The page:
Space on your Android phone is for sale, if you’re a Verizon customer, and according to ad agency executives who have worked on such deals. Verizon activates an estimated 20 million new Android phones every year, so even a small amount per installation could add up for the mobile company, assuming that customers would tolerate it. Would they? [More]
If you own an iPhone, you probably have a folder somewhere on your device that says “Crap I Don’t Use” or “Why Can’t I Delete This, Darn It?” that holds all of the native apps that come preloaded onto Apple phones, but that can’t be deleted. That junk drawer might be a bit less full sometime in the future, as Apple’s CEO Tim Cook says the company may allow iPhone users to remove certain apps. [More]
My friend Gretchen has a folder on her iPhone’s home screen called “Crapple.” It’s where she sticks all of the apps that Apple adds to her device that she doesn’t use. As Apple has forced apps for their smart watch, HealthKit, bookstore, a separate podcasts app, their own maps app, and now their streaming music store on users, all of these come with apps that you can’t get rid of. [More]
While Apple has long prevented wireless companies from force-placing cruddy, memory- and battery-sucking apps on its iPhones, most Android users have phones loaded with apps from their wireless providers and phone manufacturers that will probably never be used but which can’t be removed. Realizing that this is a mammoth annoyance to consumers, regulators in South Korea have banned the practice. [More]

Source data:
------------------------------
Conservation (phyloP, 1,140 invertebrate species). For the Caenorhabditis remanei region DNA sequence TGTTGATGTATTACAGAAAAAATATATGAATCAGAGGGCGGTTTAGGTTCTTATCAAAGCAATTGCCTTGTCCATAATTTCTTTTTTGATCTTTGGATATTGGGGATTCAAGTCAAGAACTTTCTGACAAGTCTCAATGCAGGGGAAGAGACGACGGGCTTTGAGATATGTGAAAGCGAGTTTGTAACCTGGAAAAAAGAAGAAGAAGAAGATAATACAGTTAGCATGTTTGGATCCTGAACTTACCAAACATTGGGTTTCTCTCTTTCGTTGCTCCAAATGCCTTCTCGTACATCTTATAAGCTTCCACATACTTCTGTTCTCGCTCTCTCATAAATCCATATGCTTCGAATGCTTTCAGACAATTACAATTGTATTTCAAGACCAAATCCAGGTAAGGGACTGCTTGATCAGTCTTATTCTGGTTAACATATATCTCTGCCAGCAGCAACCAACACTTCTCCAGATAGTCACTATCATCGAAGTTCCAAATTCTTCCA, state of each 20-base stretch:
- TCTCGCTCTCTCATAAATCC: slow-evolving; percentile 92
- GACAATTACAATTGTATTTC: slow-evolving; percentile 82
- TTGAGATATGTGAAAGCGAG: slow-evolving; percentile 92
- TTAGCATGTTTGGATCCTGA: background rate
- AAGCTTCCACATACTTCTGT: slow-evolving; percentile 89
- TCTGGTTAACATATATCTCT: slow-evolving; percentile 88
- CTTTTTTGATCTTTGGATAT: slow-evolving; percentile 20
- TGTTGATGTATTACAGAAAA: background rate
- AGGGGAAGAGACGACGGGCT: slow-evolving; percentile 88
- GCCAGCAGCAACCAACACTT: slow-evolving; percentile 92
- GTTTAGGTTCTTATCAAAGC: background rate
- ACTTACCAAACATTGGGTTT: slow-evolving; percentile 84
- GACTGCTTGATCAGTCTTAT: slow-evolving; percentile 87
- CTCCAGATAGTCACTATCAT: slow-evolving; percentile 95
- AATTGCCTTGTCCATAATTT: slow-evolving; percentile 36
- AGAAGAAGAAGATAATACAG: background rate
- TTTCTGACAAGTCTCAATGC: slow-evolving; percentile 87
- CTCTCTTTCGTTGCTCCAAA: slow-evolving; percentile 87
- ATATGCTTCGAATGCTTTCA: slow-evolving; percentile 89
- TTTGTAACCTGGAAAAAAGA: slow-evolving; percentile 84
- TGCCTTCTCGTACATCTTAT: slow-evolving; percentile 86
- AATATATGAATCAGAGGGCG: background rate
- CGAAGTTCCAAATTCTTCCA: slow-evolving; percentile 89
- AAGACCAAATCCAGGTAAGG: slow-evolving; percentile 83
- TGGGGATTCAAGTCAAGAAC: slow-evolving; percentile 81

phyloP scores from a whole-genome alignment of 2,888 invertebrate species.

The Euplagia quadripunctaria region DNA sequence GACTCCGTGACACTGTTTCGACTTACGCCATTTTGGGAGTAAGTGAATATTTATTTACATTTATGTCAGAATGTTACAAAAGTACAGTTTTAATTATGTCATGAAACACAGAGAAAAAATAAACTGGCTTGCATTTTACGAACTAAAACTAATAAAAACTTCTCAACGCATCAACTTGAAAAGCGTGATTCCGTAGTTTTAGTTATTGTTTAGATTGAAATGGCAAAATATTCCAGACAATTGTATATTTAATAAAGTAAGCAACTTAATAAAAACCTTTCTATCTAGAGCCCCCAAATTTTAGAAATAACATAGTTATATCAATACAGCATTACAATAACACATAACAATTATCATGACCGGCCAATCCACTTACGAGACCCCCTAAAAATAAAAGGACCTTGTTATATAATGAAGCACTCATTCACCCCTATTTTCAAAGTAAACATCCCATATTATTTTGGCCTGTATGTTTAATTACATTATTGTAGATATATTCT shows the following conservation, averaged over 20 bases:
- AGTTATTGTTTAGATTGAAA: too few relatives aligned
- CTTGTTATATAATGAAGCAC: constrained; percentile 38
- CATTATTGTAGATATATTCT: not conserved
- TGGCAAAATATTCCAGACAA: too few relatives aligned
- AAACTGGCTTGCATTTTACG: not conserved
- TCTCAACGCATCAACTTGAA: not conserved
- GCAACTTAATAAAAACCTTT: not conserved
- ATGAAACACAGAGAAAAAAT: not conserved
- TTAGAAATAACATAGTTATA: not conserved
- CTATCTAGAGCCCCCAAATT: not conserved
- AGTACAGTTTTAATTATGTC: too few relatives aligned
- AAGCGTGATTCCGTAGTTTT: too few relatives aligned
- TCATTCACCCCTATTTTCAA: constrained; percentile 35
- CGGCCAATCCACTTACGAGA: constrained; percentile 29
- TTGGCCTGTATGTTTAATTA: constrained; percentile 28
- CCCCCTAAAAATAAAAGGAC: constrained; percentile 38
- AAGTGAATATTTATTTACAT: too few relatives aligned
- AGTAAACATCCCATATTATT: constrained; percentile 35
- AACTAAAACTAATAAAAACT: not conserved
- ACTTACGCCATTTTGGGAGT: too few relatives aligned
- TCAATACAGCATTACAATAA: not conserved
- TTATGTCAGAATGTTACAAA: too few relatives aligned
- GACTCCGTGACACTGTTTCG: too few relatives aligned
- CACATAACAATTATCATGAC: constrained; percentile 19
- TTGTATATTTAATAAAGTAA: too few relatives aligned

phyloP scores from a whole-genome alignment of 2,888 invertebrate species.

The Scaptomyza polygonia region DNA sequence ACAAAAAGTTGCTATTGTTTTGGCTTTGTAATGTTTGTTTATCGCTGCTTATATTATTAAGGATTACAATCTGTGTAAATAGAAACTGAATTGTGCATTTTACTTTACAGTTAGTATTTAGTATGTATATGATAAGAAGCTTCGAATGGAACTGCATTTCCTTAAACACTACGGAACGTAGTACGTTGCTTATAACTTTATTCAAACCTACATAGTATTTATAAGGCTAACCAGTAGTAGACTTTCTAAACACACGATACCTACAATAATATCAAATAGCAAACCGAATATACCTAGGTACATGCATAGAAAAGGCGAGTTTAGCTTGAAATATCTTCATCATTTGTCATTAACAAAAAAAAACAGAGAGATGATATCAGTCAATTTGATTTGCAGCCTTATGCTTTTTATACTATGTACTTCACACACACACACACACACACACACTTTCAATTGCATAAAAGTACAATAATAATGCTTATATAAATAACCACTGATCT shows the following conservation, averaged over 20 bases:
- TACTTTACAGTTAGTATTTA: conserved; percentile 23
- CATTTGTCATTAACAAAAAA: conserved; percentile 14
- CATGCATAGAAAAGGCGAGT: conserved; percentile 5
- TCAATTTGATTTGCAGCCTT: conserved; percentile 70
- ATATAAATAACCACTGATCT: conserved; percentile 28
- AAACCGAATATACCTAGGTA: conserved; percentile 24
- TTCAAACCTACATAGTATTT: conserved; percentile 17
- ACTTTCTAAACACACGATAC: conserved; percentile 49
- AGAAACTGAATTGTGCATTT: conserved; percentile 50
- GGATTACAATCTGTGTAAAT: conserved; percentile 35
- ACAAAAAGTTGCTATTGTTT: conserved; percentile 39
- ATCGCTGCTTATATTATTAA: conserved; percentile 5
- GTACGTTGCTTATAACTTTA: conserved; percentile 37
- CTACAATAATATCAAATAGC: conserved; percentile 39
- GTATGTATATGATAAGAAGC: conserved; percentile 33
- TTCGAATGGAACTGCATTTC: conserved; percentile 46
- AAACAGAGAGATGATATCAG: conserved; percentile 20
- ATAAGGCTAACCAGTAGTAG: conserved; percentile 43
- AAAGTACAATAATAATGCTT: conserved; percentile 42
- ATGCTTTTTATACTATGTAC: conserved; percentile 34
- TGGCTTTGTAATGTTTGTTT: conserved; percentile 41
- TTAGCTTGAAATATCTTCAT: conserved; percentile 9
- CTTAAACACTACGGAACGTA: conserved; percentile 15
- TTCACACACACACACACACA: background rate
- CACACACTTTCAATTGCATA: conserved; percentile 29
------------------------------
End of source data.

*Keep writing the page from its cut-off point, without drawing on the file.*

If Bloatware Keeps You From Downloading Phone Apps You Actually Want, Should Carriers Offer An Upgrade?
We’ve written before about the annoyances of bloatware — those apps you are never ever going to use but come with your smartphone and cannot be deleted no matter how much you swear at your phone. Consumerist reader Ryan’s got his own bone to pick with zombie apps that can’t be killed on his Sprint phone, because they’re interfering with his ability to use it in the way he intended when he bought it. In short: he can’t download apps he actually wants because the bloatware takes up too much space, even with a new SD card.
If you hate buying a new PC that’s riddled with bloatware, you may want to pay a Microsoft Store a visit on your next computer shopping trip. They plan on selling PCs free of any third-party trial applications, reports OhGizmo.
A reader writes in to report that when he bought a new laptop direct from Toshiba in November, he triggered a blue screen of death as he was uninstalling the always-useful bloatware that came pre-loaded. He called a Service Rep, got the usual “reinstall everything” run-around, and then finally got escalated to a level-two tech, which is when things got ridiculous.
Attention those who hate bloatware and crapware: Dell is offering PCs that are free of everything except Google Toolbar.